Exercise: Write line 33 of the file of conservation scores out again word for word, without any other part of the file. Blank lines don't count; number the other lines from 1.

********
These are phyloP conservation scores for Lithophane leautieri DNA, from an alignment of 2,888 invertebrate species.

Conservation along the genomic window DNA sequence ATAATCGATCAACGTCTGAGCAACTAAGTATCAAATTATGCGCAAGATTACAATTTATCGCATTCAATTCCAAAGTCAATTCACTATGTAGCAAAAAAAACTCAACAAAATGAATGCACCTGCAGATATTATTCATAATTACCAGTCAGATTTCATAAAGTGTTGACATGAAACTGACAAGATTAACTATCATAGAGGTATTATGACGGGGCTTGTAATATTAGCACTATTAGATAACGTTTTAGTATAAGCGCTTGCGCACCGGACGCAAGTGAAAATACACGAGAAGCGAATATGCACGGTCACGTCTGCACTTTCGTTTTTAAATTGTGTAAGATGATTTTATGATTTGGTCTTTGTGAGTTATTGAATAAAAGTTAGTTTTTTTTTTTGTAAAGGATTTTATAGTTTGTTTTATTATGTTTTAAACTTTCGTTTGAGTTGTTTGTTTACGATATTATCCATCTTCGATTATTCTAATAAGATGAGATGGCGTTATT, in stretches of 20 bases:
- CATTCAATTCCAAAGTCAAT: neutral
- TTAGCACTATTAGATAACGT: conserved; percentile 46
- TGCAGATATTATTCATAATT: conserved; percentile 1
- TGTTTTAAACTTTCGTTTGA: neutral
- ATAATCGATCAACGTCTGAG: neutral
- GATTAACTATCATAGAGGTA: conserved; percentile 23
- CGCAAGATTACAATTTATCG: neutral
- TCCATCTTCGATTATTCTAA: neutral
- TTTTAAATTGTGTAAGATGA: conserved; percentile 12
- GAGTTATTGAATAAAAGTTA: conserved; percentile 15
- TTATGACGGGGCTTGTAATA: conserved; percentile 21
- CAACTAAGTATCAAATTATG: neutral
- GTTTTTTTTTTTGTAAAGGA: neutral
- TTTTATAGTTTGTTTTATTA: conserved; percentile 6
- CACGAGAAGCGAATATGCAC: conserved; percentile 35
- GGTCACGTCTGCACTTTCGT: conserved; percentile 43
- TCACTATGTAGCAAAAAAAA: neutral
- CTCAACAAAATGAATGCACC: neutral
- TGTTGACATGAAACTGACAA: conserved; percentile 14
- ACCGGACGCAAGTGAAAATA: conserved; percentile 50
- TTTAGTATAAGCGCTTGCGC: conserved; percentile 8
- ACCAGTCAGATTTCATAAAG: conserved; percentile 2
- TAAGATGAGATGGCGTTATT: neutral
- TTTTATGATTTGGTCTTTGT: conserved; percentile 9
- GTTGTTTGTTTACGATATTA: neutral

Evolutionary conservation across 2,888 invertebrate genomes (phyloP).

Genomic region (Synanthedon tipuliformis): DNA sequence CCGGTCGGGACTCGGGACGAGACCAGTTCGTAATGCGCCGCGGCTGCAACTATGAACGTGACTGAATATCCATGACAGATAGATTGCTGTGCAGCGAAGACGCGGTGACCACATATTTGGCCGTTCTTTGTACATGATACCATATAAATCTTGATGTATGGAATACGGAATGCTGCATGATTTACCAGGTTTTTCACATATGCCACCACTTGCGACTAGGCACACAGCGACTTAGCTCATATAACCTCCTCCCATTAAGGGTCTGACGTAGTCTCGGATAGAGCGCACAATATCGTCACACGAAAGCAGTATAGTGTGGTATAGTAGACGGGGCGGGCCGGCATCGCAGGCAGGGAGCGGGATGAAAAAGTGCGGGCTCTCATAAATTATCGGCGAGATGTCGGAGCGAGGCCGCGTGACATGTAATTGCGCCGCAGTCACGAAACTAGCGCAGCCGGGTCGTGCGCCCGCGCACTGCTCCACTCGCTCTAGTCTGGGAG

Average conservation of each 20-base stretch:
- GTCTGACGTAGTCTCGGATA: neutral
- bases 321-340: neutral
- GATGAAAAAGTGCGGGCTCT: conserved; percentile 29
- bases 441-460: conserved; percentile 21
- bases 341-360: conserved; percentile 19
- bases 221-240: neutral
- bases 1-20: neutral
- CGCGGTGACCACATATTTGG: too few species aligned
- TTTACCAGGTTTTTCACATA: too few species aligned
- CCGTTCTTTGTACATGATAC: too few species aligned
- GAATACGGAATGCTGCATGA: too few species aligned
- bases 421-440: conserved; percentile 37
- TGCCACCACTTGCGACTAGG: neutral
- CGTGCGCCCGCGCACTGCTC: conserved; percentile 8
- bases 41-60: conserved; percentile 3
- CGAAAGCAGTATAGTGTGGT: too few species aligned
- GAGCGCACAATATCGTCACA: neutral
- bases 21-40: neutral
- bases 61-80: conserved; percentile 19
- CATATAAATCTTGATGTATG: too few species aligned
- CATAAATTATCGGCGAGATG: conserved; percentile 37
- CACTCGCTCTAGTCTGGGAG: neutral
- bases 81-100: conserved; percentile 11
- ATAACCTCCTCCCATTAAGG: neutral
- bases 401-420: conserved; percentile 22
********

- GATGAAAAAGTGCGGGCTCT: conserved; percentile 29